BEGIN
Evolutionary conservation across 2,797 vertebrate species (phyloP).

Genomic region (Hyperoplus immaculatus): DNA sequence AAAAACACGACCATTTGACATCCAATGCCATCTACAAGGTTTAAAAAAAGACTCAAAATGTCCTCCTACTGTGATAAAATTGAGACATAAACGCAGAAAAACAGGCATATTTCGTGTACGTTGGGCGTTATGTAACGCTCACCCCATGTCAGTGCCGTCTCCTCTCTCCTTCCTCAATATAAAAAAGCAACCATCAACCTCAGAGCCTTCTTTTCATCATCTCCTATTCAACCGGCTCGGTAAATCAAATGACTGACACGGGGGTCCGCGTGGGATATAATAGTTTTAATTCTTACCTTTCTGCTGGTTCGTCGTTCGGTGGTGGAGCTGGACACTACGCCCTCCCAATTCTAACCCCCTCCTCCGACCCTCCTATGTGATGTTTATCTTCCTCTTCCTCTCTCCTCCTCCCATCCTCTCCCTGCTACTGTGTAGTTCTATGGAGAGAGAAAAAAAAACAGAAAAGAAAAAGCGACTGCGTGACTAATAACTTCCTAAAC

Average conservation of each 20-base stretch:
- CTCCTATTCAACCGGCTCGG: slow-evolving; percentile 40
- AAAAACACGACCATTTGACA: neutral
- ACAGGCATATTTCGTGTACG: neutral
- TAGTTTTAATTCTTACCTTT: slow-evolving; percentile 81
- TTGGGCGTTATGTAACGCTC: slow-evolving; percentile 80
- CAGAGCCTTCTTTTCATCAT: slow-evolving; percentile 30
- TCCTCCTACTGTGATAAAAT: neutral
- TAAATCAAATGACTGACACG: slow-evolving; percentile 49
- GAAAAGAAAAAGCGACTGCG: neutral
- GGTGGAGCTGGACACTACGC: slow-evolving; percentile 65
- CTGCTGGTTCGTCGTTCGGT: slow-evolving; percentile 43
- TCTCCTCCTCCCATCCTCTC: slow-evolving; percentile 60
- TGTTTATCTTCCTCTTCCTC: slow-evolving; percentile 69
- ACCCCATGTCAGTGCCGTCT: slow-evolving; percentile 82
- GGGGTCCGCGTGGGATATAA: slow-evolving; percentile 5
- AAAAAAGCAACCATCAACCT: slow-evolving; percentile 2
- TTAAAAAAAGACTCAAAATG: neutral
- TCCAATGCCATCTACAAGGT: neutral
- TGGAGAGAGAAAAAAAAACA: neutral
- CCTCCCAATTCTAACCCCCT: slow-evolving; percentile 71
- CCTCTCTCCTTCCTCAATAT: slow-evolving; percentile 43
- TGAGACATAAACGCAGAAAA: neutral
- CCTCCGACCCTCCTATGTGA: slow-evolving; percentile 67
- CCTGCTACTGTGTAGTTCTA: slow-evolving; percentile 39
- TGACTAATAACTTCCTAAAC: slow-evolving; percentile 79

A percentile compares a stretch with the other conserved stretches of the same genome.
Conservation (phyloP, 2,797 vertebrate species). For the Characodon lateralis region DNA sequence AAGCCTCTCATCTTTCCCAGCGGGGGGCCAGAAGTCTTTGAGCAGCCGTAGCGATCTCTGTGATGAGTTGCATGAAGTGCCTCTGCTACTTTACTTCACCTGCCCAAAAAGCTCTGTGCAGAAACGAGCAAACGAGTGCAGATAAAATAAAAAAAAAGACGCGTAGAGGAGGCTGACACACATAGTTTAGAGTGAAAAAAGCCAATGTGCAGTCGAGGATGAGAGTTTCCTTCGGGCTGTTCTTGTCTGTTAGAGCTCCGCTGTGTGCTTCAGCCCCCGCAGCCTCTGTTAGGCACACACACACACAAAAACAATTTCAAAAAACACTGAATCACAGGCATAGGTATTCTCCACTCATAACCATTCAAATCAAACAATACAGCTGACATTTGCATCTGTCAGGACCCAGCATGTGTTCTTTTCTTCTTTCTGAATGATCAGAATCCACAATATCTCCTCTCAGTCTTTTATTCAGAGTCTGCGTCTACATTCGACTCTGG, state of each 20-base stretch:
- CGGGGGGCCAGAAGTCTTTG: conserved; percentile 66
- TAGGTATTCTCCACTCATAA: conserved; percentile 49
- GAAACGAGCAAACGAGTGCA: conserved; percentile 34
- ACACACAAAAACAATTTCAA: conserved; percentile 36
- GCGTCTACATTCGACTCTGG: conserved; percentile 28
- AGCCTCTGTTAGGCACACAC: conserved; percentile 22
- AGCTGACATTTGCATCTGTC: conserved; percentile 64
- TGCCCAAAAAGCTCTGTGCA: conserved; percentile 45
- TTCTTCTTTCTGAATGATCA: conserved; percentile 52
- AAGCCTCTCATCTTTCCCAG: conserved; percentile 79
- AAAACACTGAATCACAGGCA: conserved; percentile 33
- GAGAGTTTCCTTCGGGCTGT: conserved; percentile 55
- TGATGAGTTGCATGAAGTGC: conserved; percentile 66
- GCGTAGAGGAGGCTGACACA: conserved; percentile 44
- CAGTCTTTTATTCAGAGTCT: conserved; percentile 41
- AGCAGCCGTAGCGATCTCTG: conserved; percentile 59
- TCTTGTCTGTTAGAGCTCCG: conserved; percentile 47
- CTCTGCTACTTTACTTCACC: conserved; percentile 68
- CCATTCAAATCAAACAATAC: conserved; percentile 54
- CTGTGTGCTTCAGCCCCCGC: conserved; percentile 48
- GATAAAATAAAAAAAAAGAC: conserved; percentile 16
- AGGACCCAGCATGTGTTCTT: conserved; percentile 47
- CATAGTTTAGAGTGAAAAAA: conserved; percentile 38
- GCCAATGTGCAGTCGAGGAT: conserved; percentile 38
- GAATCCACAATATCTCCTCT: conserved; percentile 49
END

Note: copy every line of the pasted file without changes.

Evolutionary conservation across 2,797 vertebrate species (phyloP).

Genomic region (Hyperoplus immaculatus): DNA sequence AAAAACACGACCATTTGACATCCAATGCCATCTACAAGGTTTAAAAAAAGACTCAAAATGTCCTCCTACTGTGATAAAATTGAGACATAAACGCAGAAAAACAGGCATATTTCGTGTACGTTGGGCGTTATGTAACGCTCACCCCATGTCAGTGCCGTCTCCTCTCTCCTTCCTCAATATAAAAAAGCAACCATCAACCTCAGAGCCTTCTTTTCATCATCTCCTATTCAACCGGCTCGGTAAATCAAATGACTGACACGGGGGTCCGCGTGGGATATAATAGTTTTAATTCTTACCTTTCTGCTGGTTCGTCGTTCGGTGGTGGAGCTGGACACTACGCCCTCCCAATTCTAACCCCCTCCTCCGACCCTCCTATGTGATGTTTATCTTCCTCTTCCTCTCTCCTCCTCCCATCCTCTCCCTGCTACTGTGTAGTTCTATGGAGAGAGAAAAAAAAACAGAAAAGAAAAAGCGACTGCGTGACTAATAACTTCCTAAAC

Average conservation of each 20-base stretch:
- CTCCTATTCAACCGGCTCGG: slow-evolving; percentile 40
- AAAAACACGACCATTTGACA: neutral
- ACAGGCATATTTCGTGTACG: neutral
- TAGTTTTAATTCTTACCTTT: slow-evolving; percentile 81
- TTGGGCGTTATGTAACGCTC: slow-evolving; percentile 80
- CAGAGCCTTCTTTTCATCAT: slow-evolving; percentile 30
- TCCTCCTACTGTGATAAAAT: neutral
- TAAATCAAATGACTGACACG: slow-evolving; percentile 49
- GAAAAGAAAAAGCGACTGCG: neutral
- GGTGGAGCTGGACACTACGC: slow-evolving; percentile 65
- CTGCTGGTTCGTCGTTCGGT: slow-evolving; percentile 43
- TCTCCTCCTCCCATCCTCTC: slow-evolving; percentile 60
- TGTTTATCTTCCTCTTCCTC: slow-evolving; percentile 69
- ACCCCATGTCAGTGCCGTCT: slow-evolving; percentile 82
- GGGGTCCGCGTGGGATATAA: slow-evolving; percentile 5
- AAAAAAGCAACCATCAACCT: slow-evolving; percentile 2
- TTAAAAAAAGACTCAAAATG: neutral
- TCCAATGCCATCTACAAGGT: neutral
- TGGAGAGAGAAAAAAAAACA: neutral
- CCTCCCAATTCTAACCCCCT: slow-evolving; percentile 71
- CCTCTCTCCTTCCTCAATAT: slow-evolving; percentile 43
- TGAGACATAAACGCAGAAAA: neutral
- CCTCCGACCCTCCTATGTGA: slow-evolving; percentile 67
- CCTGCTACTGTGTAGTTCTA: slow-evolving; percentile 39
- TGACTAATAACTTCCTAAAC: slow-evolving; percentile 79

A percentile compares a stretch with the other conserved stretches of the same genome.
Conservation (phyloP, 2,797 vertebrate species). For the Characodon lateralis region DNA sequence AAGCCTCTCATCTTTCCCAGCGGGGGGCCAGAAGTCTTTGAGCAGCCGTAGCGATCTCTGTGATGAGTTGCATGAAGTGCCTCTGCTACTTTACTTCACCTGCCCAAAAAGCTCTGTGCAGAAACGAGCAAACGAGTGCAGATAAAATAAAAAAAAAGACGCGTAGAGGAGGCTGACACACATAGTTTAGAGTGAAAAAAGCCAATGTGCAGTCGAGGATGAGAGTTTCCTTCGGGCTGTTCTTGTCTGTTAGAGCTCCGCTGTGTGCTTCAGCCCCCGCAGCCTCTGTTAGGCACACACACACACAAAAACAATTTCAAAAAACACTGAATCACAGGCATAGGTATTCTCCACTCATAACCATTCAAATCAAACAATACAGCTGACATTTGCATCTGTCAGGACCCAGCATGTGTTCTTTTCTTCTTTCTGAATGATCAGAATCCACAATATCTCCTCTCAGTCTTTTATTCAGAGTCTGCGTCTACATTCGACTCTGG, state of each 20-base stretch:
- CGGGGGGCCAGAAGTCTTTG: conserved; percentile 66
- TAGGTATTCTCCACTCATAA: conserved; percentile 49
- GAAACGAGCAAACGAGTGCA: conserved; percentile 34
- ACACACAAAAACAATTTCAA: conserved; percentile 36
- GCGTCTACATTCGACTCTGG: conserved; percentile 28
- AGCCTCTGTTAGGCACACAC: conserved; percentile 22
- AGCTGACATTTGCATCTGTC: conserved; percentile 64
- TGCCCAAAAAGCTCTGTGCA: conserved; percentile 45
- TTCTTCTTTCTGAATGATCA: conserved; percentile 52
- AAGCCTCTCATCTTTCCCAG: conserved; percentile 79
- AAAACACTGAATCACAGGCA: conserved; percentile 33
- GAGAGTTTCCTTCGGGCTGT: conserved; percentile 55
- TGATGAGTTGCATGAAGTGC: conserved; percentile 66
- GCGTAGAGGAGGCTGACACA: conserved; percentile 44
- CAGTCTTTTATTCAGAGTCT: conserved; percentile 41
- AGCAGCCGTAGCGATCTCTG: conserved; percentile 59
- TCTTGTCTGTTAGAGCTCCG: conserved; percentile 47
- CTCTGCTACTTTACTTCACC: conserved; percentile 68
- CCATTCAAATCAAACAATAC: conserved; percentile 54
- CTGTGTGCTTCAGCCCCCGC: conserved; percentile 48
- GATAAAATAAAAAAAAAGAC: conserved; percentile 16
- AGGACCCAGCATGTGTTCTT: conserved; percentile 47
- CATAGTTTAGAGTGAAAAAA: conserved; percentile 38
- GCCAATGTGCAGTCGAGGAT: conserved; percentile 38
- GAATCCACAATATCTCCTCT: conserved; percentile 49